On 4-5th May, adelphi was at the Resilient Cities Congress 2017 in Bonn to speak on an IDRC panel on ‘Violence and Climate Change in Cities’. The session was a unique and much required discussion on the interactions between climate change and conflict in urban settings.
While research on climate change and urban violence are independently strong, few research or dialogue efforts have been made to link the two and understand the linkages between them. The panel brought together experts in these two fields to discuss and reflect on whether, where, and how climate change adaptation and urban violence intersect and interact. It tested assumptions about the potential connections between climate change adaptation and urban violence, and identified some of the gaps in the knowledge base and potential entry points for future research and action.
What is it that makes cities so special when it comes to climate and fragility risks?
From a climate perspective, the concentration of populations, infrastructure, economic activity and services means that social, economic and political impacts of climate change in cities are exacerbated.
From a conflict perspective, cities put a spotlight on inequality just through the sheer proximity of rich and poor – often with the wealthiest and the poorest living side by side. Inequalities have increased in 75 percent of the world’s cities in the past 20 years (OECD 2016). In a fragile context, where inequality, poverty and marginalization are drivers of grievance and conflict, climate impacts make any such inequality even more apparent, as it is often the poorest who live in the most exposed areas (such as flood plains).
Based on our research, adelphi outlined three issues of particular significance: weak governance; informal settlements and economies; and migration.
1. Weak governance: Most urbanization will occur in lower-income countries, many of which are classified as ‘fragile states’. While in principal, cities can absorb new entrants and provide them in many cases with employment, this is harder to ensure in fragile states where governance capacity is already weak or strained. Even relatively robust governments may struggle to provide jobs, housing and services to meet the rates of need of their rapidly growing populations. Where the government is absent or incompetent, local groups, from the benign (NGOs, labour unions, religious groups) to the malignant (organised crime cartels and terrorist organizations), step into the void.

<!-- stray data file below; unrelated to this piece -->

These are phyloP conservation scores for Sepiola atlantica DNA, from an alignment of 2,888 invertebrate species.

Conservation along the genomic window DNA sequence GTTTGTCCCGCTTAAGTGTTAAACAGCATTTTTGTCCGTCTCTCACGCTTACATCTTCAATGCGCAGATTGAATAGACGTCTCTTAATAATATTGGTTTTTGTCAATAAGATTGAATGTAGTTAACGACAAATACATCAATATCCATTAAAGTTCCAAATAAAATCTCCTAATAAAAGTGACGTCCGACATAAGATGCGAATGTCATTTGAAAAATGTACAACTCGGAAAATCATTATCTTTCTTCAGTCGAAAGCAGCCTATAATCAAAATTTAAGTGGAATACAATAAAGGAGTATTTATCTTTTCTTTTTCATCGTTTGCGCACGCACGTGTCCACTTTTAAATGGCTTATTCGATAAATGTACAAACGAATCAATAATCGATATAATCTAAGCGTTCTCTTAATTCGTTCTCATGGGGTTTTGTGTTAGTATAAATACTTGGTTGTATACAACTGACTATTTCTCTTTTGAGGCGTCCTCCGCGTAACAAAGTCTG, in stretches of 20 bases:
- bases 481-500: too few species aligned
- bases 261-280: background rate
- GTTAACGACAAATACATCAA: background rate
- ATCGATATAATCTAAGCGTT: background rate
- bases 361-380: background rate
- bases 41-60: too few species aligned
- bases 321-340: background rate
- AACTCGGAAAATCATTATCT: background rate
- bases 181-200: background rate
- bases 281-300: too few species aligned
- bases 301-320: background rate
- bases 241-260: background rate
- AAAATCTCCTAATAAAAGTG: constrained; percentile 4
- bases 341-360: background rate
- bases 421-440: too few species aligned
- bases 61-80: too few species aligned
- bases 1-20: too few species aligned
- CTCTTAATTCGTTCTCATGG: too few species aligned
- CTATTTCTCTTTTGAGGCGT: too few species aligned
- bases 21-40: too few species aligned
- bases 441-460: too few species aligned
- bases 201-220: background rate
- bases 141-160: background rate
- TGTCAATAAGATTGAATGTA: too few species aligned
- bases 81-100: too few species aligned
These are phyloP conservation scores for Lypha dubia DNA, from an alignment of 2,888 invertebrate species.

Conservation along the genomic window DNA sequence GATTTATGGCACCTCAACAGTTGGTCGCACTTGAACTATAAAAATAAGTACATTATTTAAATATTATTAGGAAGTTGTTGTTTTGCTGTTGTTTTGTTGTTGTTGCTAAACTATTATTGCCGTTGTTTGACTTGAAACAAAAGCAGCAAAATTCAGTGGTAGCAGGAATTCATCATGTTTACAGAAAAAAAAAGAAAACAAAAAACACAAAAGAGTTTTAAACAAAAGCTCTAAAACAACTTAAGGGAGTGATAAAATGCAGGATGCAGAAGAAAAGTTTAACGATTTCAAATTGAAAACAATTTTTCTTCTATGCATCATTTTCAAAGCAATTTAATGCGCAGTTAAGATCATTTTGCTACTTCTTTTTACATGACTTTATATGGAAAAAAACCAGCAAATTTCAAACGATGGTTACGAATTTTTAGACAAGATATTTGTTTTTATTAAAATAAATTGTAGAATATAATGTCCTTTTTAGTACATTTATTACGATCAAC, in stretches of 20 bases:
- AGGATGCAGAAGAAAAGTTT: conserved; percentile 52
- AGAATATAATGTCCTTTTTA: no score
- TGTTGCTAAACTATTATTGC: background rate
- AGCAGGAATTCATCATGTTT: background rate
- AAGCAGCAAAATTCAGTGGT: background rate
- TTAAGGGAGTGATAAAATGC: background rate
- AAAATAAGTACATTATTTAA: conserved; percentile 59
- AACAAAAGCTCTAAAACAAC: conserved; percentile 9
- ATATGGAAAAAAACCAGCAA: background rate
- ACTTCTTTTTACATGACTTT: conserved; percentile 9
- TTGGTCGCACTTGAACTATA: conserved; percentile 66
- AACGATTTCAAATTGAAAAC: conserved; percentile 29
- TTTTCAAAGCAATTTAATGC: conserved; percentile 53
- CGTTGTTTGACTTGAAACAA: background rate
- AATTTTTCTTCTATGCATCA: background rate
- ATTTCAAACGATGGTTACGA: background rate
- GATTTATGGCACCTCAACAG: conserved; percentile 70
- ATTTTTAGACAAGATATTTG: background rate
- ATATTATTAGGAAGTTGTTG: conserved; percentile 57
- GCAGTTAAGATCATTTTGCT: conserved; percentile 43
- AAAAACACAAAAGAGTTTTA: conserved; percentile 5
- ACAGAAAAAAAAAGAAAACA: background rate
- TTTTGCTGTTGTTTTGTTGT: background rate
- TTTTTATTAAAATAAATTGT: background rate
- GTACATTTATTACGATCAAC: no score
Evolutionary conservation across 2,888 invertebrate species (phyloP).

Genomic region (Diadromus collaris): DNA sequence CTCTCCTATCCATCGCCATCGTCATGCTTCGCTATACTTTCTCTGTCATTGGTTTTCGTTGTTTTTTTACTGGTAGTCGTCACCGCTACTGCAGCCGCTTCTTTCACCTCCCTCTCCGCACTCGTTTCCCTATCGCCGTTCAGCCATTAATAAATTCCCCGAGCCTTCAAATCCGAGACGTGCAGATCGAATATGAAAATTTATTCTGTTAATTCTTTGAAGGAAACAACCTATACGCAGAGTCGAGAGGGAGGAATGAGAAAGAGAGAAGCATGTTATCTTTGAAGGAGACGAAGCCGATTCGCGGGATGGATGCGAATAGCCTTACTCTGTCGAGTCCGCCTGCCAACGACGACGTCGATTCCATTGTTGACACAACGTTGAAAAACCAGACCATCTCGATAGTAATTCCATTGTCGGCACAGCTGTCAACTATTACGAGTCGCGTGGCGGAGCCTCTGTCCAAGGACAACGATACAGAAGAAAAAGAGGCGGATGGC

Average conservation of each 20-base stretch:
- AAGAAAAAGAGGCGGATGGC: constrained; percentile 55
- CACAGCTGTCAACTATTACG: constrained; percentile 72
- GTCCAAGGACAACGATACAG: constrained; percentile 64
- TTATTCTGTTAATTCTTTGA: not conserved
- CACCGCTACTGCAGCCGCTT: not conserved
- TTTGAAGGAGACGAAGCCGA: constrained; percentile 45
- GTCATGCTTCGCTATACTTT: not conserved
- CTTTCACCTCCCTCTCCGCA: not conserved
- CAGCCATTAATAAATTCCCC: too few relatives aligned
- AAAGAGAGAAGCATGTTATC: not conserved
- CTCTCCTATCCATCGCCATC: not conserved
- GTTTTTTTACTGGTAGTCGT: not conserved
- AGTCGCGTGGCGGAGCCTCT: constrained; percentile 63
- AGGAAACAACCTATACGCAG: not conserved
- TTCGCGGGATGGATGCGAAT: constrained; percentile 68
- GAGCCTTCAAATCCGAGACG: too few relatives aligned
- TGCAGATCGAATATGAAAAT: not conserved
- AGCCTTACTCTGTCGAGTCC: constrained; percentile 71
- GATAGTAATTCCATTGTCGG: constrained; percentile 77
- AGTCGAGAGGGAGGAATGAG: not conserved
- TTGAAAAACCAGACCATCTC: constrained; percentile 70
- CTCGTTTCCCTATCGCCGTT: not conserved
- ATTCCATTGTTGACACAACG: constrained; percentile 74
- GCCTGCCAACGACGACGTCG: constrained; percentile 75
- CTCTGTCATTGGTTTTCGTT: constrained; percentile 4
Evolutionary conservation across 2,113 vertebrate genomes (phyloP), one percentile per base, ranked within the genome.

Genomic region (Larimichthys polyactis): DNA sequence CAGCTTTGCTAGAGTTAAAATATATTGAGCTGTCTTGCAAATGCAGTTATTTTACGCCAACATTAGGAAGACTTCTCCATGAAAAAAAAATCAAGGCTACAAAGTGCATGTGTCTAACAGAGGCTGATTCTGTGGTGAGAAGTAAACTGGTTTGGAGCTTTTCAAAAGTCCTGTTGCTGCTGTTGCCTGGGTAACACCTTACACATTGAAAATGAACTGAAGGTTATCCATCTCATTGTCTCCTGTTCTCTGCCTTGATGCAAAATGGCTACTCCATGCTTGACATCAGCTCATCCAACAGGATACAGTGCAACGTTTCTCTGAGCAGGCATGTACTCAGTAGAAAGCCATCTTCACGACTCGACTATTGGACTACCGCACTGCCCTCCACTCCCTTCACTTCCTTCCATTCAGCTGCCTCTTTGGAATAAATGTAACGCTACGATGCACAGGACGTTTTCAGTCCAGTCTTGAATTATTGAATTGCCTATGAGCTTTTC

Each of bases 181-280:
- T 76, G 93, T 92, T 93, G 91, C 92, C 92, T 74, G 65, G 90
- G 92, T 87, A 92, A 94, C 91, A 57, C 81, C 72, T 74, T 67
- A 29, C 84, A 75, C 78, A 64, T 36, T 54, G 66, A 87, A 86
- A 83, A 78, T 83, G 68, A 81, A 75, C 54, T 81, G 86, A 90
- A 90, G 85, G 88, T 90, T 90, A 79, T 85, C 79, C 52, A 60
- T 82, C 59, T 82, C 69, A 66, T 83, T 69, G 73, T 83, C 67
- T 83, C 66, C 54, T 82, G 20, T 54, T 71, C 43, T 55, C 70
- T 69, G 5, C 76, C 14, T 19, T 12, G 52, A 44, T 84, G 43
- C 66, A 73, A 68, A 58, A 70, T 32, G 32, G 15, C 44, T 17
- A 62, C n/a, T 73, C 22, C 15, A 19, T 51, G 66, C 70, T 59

2. Informality of shelter, communities, and economies: Inhabitants of informal settlements are often particularly exposed to climate impacts. Without adequate governance of in-migration to cities, the number of people living in slums has been projected to triple by 2050 by UNDESA. Informal settlements, and informal economies, which often thrive within them, can indeed be a source of resilience through the strong social capital and cohesion present within these communities. But the informal nature of those economies does not provide much in the way of governance, stability or predictability. Addressing the particular vulnerabilities and harnessing the dimensions of resilience of slum/shack dwellers is thus of particular importance in ensuring stability.